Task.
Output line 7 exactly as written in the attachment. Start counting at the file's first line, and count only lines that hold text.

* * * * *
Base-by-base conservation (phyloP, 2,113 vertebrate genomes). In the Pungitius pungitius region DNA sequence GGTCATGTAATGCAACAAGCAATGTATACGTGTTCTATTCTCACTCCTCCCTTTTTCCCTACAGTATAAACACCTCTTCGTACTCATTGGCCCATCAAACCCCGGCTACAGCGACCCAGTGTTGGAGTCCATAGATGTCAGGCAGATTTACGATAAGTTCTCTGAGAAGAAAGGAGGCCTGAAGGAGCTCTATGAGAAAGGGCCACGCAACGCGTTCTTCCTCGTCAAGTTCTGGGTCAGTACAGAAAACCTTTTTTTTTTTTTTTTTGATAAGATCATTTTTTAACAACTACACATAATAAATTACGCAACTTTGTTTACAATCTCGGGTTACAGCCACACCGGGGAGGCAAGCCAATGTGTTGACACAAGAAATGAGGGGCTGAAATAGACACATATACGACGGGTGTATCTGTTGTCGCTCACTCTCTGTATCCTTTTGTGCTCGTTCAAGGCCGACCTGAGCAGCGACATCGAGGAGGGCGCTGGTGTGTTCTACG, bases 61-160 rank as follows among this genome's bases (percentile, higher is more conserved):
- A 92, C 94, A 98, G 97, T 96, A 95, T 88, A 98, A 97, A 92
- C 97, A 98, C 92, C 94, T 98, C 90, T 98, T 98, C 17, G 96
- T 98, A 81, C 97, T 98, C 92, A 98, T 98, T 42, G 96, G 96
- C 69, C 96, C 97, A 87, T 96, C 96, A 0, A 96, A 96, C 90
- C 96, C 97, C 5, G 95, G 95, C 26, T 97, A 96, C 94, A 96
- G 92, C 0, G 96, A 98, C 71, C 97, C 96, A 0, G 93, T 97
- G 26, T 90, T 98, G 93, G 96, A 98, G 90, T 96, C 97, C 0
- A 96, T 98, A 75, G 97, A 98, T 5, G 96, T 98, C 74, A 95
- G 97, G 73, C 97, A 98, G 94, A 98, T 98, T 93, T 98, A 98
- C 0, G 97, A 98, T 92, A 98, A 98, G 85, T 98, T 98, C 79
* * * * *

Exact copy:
- G 92, C 0, G 96, A 98, C 71, C 97, C 96, A 0, G 93, T 97